Gradebook: SMU Position Groups

We grade each SMU position group through two games inside!

Two games into the season may be too early to make judgments about a team, but that doesn't mean that we shouldn't try. Today we're going to evaluate and grade the performance of each position group after the Week 1 loss to Texas Tech and the Week 2 comeback victory over Montana State.


Despite pressure to live up to expectations this offseason, Garrett Gilbert has shined these first two games. Gilbert has completed 69.1 percent of his passes for 705 yards and one touchdown while doing a good job protecting the football- with the exception of his fumble in the first half against Montana State. Gilbert has also rushed for 82 yards and a touchdown on 25 attempts. But the most impressive part of Gilbert's season was the poise he showed as he led the Mustangs down the field for the game-winning touchdown against Montana State during the waning seconds of the game. Hard to find anything wrong with Gilbert's performance thus far.

Grade: A

Running Backs

SMU's running backs have been strangely underutilized this season, combining for only 30 carries over the two games. They have surprisingly averaged a respectable 4.3 yards per carry over that span, so it doesn't make sense why June Jones is being so shy about running the football this season. In the passing game, the running backs have had little to no impact so they should be fresh to go up against Texas A&M's defense. But so far, it is hard to grade the running backs' performance because they have had so few chances.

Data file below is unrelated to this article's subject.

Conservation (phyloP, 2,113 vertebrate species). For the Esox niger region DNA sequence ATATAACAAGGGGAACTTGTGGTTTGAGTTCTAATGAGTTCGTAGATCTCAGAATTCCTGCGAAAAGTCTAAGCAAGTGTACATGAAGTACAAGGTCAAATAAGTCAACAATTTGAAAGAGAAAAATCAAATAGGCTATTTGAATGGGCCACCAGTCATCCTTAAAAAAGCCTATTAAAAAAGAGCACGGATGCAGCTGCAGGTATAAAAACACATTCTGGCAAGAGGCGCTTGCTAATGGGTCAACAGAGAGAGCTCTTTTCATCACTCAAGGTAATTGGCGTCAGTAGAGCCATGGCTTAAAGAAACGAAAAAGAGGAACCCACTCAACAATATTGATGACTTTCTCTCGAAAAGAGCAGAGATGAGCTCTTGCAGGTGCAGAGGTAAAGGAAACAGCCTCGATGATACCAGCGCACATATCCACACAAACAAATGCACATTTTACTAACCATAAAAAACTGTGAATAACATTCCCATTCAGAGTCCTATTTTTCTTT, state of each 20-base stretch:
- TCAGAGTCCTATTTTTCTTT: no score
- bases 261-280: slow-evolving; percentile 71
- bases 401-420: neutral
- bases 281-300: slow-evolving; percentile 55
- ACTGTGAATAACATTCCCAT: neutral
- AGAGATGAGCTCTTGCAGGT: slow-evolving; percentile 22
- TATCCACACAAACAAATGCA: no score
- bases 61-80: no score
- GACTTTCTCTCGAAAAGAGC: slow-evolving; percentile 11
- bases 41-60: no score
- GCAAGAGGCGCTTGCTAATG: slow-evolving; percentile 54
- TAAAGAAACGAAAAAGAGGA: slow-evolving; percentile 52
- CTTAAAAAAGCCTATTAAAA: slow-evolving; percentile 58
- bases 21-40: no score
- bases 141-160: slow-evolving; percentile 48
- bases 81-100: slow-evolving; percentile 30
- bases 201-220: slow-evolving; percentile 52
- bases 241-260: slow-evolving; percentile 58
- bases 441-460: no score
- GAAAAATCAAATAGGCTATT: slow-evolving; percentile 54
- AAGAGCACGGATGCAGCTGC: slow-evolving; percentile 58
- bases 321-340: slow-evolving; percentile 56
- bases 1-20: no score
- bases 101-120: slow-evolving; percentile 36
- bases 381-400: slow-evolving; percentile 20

Grade: Incomplete

Offensive Line

While the offensive line has done a fair job run blocking thus far, they have been an unmitigated disaster in pass protection. SMU opponents have sacked the quarterback a shocking nine times already this season and often times it looked like Gilbert had no to time to operate before the defense was in his face. If the offensive line cannot protect the quarterback, the chances of him playing the rest of the season without an injury are slim to none.

Grade: D

Wide Receivers

The strong play of the SMU wide receivers, especially in the fourth quarter of the Montana State game, is a big reason SMU's offense has been somewhat entertaining to watch this season. Darius Joseph and Jeremy Johnson both have over 200 yards receiving thus far and Keenan Holman and Der'rikk Thompson have also made meaningful contributions to the offense.

Grade: A-

Defensive Line

Collectively, the stats for SMU's defensive line are not mind-blowing- 26 tackles (four for loss), two sacks, one forced fumble, and one quarterback hurry. But the defensive linemen are not coached to fill stat sheets; rather, they are coached to occupy offensive linemen so that linebackers can fill stat sheets. The fact that four of the Mustang's top five tacklers are linebackers reflects well on the defensive line. But their struggles against Montana State's run game and their inability to put significant pressure on opposing quarterbacks cannot be ignored.

Grade: C+


As mentioned above, SMU's linebackers are doing a good job bringing down the ball carrier this season. Kevin Pope, Stephon Sanders, Robert Seals and Brandon Henderson all rank in SMU's top five tacklers and have picked up the slack for the defensive line on putting pressure on the quarterback, recording four sacks and an additional quarterback hurry collectively. But, two poor performances against the pass and poor run defense against Montana State bring down their overall grade.

Grade: B-


No matter how you look at it, SMU's secondary has been a disaster this season. From giving up 413 yards and four touchdowns through the air against true freshman walk-on Baker Mayfield and Texas Tech to the efficient 17-of-27 for 218 yards and one touchdown performance by Denarius McGhee of Montana State, Johnny Manziel will be thrilled to face SMU's secondary after playing Alabama.

Grade: F

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